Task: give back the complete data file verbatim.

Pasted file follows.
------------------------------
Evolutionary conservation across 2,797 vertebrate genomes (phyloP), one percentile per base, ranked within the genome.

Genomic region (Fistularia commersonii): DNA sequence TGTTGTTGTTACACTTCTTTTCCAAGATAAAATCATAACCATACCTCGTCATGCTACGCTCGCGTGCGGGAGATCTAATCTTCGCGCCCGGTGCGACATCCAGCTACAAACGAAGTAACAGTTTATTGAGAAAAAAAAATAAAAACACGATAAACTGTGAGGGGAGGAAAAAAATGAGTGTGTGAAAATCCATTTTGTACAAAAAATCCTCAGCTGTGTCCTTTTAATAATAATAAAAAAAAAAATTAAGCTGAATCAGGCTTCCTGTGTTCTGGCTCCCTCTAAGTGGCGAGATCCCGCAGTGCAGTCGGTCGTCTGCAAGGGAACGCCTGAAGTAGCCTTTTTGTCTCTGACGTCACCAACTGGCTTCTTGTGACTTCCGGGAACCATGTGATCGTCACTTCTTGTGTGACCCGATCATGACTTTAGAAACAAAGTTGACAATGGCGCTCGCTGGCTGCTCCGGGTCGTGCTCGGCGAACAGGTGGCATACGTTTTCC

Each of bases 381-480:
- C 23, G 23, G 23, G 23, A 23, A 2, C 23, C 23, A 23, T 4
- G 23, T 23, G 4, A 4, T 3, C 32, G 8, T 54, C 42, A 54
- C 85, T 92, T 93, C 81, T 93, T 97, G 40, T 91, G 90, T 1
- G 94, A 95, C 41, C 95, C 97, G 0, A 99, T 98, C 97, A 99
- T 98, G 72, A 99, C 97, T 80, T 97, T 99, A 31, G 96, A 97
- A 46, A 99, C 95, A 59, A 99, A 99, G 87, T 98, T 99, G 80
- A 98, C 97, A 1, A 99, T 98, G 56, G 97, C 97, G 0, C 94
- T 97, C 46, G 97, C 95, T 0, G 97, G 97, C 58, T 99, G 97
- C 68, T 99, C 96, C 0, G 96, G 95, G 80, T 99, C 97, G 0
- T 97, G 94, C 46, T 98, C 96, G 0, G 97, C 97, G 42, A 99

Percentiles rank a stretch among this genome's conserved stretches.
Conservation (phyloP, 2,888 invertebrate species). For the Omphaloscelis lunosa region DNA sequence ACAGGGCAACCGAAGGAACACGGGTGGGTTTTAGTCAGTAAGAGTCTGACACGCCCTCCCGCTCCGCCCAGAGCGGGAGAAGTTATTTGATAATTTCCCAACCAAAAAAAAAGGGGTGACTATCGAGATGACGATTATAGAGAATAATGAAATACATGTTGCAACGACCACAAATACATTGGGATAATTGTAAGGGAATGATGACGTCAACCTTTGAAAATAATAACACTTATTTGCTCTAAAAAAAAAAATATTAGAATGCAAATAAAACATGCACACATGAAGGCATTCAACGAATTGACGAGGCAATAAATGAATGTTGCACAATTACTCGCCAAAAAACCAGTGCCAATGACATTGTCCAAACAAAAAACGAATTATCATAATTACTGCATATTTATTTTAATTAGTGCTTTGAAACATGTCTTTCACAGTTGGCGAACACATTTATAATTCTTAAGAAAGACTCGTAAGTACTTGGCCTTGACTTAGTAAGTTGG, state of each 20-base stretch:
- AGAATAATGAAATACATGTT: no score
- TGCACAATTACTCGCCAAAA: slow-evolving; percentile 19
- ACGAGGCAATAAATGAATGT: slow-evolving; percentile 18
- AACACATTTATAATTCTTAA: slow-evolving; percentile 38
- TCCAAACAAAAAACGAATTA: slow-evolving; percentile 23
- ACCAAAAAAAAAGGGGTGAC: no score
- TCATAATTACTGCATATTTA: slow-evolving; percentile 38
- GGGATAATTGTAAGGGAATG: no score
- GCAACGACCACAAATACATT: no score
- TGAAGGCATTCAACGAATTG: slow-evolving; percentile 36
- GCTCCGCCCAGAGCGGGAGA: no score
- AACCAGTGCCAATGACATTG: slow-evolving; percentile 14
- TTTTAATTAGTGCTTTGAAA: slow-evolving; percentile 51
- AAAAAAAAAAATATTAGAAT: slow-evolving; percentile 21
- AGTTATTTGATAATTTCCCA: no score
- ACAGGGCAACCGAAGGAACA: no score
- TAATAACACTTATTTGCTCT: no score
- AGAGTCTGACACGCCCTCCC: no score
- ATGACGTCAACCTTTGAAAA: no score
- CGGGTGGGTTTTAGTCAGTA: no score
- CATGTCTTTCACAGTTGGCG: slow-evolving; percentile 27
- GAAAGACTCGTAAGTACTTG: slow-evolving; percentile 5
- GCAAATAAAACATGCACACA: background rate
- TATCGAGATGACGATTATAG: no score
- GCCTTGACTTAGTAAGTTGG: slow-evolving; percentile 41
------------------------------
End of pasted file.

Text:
Evolutionary conservation across 2,797 vertebrate genomes (phyloP), one percentile per base, ranked within the genome.

Genomic region (Fistularia commersonii): DNA sequence TGTTGTTGTTACACTTCTTTTCCAAGATAAAATCATAACCATACCTCGTCATGCTACGCTCGCGTGCGGGAGATCTAATCTTCGCGCCCGGTGCGACATCCAGCTACAAACGAAGTAACAGTTTATTGAGAAAAAAAAATAAAAACACGATAAACTGTGAGGGGAGGAAAAAAATGAGTGTGTGAAAATCCATTTTGTACAAAAAATCCTCAGCTGTGTCCTTTTAATAATAATAAAAAAAAAAATTAAGCTGAATCAGGCTTCCTGTGTTCTGGCTCCCTCTAAGTGGCGAGATCCCGCAGTGCAGTCGGTCGTCTGCAAGGGAACGCCTGAAGTAGCCTTTTTGTCTCTGACGTCACCAACTGGCTTCTTGTGACTTCCGGGAACCATGTGATCGTCACTTCTTGTGTGACCCGATCATGACTTTAGAAACAAAGTTGACAATGGCGCTCGCTGGCTGCTCCGGGTCGTGCTCGGCGAACAGGTGGCATACGTTTTCC

Each of bases 381-480:
- C 23, G 23, G 23, G 23, A 23, A 2, C 23, C 23, A 23, T 4
- G 23, T 23, G 4, A 4, T 3, C 32, G 8, T 54, C 42, A 54
- C 85, T 92, T 93, C 81, T 93, T 97, G 40, T 91, G 90, T 1
- G 94, A 95, C 41, C 95, C 97, G 0, A 99, T 98, C 97, A 99
- T 98, G 72, A 99, C 97, T 80, T 97, T 99, A 31, G 96, A 97
- A 46, A 99, C 95, A 59, A 99, A 99, G 87, T 98, T 99, G 80
- A 98, C 97, A 1, A 99, T 98, G 56, G 97, C 97, G 0, C 94
- T 97, C 46, G 97, C 95, T 0, G 97, G 97, C 58, T 99, G 97
- C 68, T 99, C 96, C 0, G 96, G 95, G 80, T 99, C 97, G 0
- T 97, G 94, C 46, T 98, C 96, G 0, G 97, C 97, G 42, A 99

Percentiles rank a stretch among this genome's conserved stretches.
Conservation (phyloP, 2,888 invertebrate species). For the Omphaloscelis lunosa region DNA sequence ACAGGGCAACCGAAGGAACACGGGTGGGTTTTAGTCAGTAAGAGTCTGACACGCCCTCCCGCTCCGCCCAGAGCGGGAGAAGTTATTTGATAATTTCCCAACCAAAAAAAAAGGGGTGACTATCGAGATGACGATTATAGAGAATAATGAAATACATGTTGCAACGACCACAAATACATTGGGATAATTGTAAGGGAATGATGACGTCAACCTTTGAAAATAATAACACTTATTTGCTCTAAAAAAAAAAATATTAGAATGCAAATAAAACATGCACACATGAAGGCATTCAACGAATTGACGAGGCAATAAATGAATGTTGCACAATTACTCGCCAAAAAACCAGTGCCAATGACATTGTCCAAACAAAAAACGAATTATCATAATTACTGCATATTTATTTTAATTAGTGCTTTGAAACATGTCTTTCACAGTTGGCGAACACATTTATAATTCTTAAGAAAGACTCGTAAGTACTTGGCCTTGACTTAGTAAGTTGG, state of each 20-base stretch:
- AGAATAATGAAATACATGTT: no score
- TGCACAATTACTCGCCAAAA: slow-evolving; percentile 19
- ACGAGGCAATAAATGAATGT: slow-evolving; percentile 18
- AACACATTTATAATTCTTAA: slow-evolving; percentile 38
- TCCAAACAAAAAACGAATTA: slow-evolving; percentile 23
- ACCAAAAAAAAAGGGGTGAC: no score
- TCATAATTACTGCATATTTA: slow-evolving; percentile 38
- GGGATAATTGTAAGGGAATG: no score
- GCAACGACCACAAATACATT: no score
- TGAAGGCATTCAACGAATTG: slow-evolving; percentile 36
- GCTCCGCCCAGAGCGGGAGA: no score
- AACCAGTGCCAATGACATTG: slow-evolving; percentile 14
- TTTTAATTAGTGCTTTGAAA: slow-evolving; percentile 51
- AAAAAAAAAAATATTAGAAT: slow-evolving; percentile 21
- AGTTATTTGATAATTTCCCA: no score
- ACAGGGCAACCGAAGGAACA: no score
- TAATAACACTTATTTGCTCT: no score
- AGAGTCTGACACGCCCTCCC: no score
- ATGACGTCAACCTTTGAAAA: no score
- CGGGTGGGTTTTAGTCAGTA: no score
- CATGTCTTTCACAGTTGGCG: slow-evolving; percentile 27
- GAAAGACTCGTAAGTACTTG: slow-evolving; percentile 5
- GCAAATAAAACATGCACACA: background rate
- TATCGAGATGACGATTATAG: no score
- GCCTTGACTTAGTAAGTTGG: slow-evolving; percentile 41